Manual ticket sales and distribution have always had the penchant to cause headaches for the organizers of high school events such as annual dance, music, and theatre performances. Yet, many high schools continue to use sell and administer tickets manually. The tedious process of handling registrations, ticket distribution and confirming payments manually is never easy.
Thankfully, low cost opportunities to automate ticketing for high schools have allowed school event managers to ensure a smooth and streamlined operation with minimal hassles.
Key Advantages of an Automated Ticketing System
The assumption that the introduction of an automated ticket system entails a heavy expenditure along with complicated technology is wrong. Folks who successfully automate ticketing for high schools find that the automation can simplify the process tremendously, delight your ticket buyers and reduce errors. Key advantages include:
Smooth administration for your customized event
A 24/7 viable alternative to the erstwhile telephone and volunteer system.
Flexibility in design and customization.
Enhanced reporting capabilities.
Centralized monitoring system.
Seven Steps to Automate Ticketing for High Schools
Here are seven steps that every high school would do well to consider:
1) Identify the event characteristics: What type of event are you organizing and what will be the ticket selling process? Every event has its own set of requirements. For example, a dance may be a one-time general admission event, but the musical theatre performance may occur on several dates and involve reserved seating.
And check popular weekly ads: Kroger Weekly Ad, Target Ad, Walgreens weekly Ad, Meijer weekly Ad
Aldi Catalogue, Aldi Catalogue, Big w Catalogue, Bunnings Catalogue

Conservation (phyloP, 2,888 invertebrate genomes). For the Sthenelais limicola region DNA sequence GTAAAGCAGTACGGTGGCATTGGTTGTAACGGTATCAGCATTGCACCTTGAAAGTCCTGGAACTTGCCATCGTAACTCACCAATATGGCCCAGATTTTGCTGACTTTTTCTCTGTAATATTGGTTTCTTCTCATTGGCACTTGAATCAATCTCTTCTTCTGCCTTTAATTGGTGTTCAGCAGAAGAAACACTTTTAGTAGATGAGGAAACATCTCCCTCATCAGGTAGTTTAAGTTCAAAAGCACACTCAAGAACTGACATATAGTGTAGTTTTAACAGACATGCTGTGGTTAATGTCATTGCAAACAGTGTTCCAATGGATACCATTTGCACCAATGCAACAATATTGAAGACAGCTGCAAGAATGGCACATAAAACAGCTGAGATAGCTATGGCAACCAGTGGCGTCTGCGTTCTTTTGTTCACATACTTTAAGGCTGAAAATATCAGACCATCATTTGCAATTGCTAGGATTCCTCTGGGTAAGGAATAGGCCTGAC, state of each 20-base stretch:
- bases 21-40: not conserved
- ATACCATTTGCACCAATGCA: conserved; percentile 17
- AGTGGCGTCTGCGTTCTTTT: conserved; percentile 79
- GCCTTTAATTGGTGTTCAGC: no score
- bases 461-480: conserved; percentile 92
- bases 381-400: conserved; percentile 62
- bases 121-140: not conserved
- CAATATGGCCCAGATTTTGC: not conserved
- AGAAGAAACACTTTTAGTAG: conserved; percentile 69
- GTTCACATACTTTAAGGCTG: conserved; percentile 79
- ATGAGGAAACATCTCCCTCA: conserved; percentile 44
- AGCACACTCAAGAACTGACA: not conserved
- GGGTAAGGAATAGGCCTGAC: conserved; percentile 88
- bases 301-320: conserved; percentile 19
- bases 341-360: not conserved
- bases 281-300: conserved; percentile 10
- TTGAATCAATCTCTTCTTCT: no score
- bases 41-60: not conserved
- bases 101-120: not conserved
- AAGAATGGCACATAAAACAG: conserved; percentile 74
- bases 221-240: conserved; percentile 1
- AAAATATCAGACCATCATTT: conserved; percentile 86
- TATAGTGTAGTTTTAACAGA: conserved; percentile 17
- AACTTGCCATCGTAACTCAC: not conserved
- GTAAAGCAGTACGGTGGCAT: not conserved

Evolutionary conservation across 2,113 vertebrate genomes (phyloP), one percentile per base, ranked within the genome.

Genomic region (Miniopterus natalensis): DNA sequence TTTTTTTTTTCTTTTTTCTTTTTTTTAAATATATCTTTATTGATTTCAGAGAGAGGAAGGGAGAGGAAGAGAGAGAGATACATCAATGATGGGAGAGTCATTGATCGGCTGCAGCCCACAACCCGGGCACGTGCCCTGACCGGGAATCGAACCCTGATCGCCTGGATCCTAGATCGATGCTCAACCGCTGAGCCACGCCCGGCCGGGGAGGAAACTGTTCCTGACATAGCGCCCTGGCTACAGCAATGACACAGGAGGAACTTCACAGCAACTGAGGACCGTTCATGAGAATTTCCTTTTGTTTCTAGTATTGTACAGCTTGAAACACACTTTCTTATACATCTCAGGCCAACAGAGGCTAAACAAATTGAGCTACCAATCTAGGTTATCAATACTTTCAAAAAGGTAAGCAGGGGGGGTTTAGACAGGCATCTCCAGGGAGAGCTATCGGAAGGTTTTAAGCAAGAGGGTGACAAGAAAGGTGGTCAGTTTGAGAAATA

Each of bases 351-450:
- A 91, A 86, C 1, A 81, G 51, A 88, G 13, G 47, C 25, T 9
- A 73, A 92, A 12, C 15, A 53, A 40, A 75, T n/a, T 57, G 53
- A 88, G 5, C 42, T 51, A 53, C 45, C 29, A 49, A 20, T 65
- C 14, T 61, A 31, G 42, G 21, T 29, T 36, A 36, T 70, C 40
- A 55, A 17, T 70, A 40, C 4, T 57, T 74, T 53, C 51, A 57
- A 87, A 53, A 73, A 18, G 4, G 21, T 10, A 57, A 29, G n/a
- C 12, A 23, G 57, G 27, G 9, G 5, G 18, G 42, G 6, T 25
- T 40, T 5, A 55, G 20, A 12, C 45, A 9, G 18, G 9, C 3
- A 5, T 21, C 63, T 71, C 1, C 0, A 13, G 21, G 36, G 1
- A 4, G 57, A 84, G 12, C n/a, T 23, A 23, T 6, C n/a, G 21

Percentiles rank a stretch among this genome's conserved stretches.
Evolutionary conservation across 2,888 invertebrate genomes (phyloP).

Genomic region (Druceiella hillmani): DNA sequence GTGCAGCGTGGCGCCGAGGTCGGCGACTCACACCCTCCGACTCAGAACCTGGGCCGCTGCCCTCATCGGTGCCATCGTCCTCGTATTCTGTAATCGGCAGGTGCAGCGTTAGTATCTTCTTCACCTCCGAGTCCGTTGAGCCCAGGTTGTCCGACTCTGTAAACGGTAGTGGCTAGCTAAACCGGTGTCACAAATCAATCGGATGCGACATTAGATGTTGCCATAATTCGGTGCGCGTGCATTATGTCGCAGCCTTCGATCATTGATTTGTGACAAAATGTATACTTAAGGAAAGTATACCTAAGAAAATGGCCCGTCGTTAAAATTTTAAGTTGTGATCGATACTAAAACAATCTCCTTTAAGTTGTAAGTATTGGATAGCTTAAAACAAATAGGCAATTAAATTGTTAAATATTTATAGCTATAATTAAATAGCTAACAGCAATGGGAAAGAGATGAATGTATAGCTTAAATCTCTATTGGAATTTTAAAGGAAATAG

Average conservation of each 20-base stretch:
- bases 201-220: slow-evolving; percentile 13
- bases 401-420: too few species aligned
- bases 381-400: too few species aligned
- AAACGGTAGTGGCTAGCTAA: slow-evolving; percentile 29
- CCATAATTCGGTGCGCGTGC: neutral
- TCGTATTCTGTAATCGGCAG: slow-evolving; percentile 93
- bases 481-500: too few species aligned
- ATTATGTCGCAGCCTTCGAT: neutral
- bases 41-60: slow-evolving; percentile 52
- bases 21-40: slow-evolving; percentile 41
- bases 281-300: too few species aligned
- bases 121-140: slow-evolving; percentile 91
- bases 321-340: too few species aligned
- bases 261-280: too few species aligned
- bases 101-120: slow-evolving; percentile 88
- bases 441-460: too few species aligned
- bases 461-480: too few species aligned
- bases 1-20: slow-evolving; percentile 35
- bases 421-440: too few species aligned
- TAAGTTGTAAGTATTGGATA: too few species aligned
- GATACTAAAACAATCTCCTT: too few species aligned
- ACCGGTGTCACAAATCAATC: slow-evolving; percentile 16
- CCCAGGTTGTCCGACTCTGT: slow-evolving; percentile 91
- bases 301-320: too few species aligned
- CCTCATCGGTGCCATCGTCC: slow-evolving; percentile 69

2) Plan your ticketing requirements: The next step is to evaluate your ticketing requirements like the number of shows to be held, the type of seating arrangements, and the methodology of ticket sales (e.g. online only? phone orders? box office orders? refunds allowed? Not doing so could create huge confusions at the very last moment.
3) Select a system: After having considered the type of event and its ticketing requirements, you’ll need to select a system. You will want to consider factors such as your total budget, the scale of event, target audience, reputation, etc. Building a good rapport with all potential suppliers could be a good start, as you could get important tips on purchasing an affordably priced system. Also, remember that an expensive automated system does not always mean that it’s the best.
4) Implement: The fourth step to automate ticketing for high schools is to implement the system. This step may require you to train those in charge of ticket handling at the box-office so as to ensure smooth, accurate processing. These days, there are a number of automated systems that obviate the need for training because of their ease of use, accuracy and excellent data collection/integration/reporting capabilities.
5) Sell Tickets! Accepting online orders is important if you plan to automate ticketing for high schools. Online ordering allows ticket buyers to select the event, the date and time, and their seats (for reserved seating events) through your customized web page. If you plan to take box office or phone orders, your system should enable that as well.
By the way, you will find that selling and administering tickets takes a lot less time than before you had the ticketing system. If you were previously selling tickets via volunteers, you will have an opportunity to re-allocate that volunteer time to something more productive.
6) Conduct the event: The next step involves the unfolding of the actual event. If previous steps have been put into place, you can conduct and enjoy the event without worrying about ticketing issues. A favorite quote from one of our clients is “Thank you! This is the first year that I did not have to work through Spring Break to administer and solve ticket issues.
7) Improve: Regardless of how well the use of technology went, it is a good idea to conduct an introspective meeting after the conclusion of the event to seek creative ways of improving the system for future events.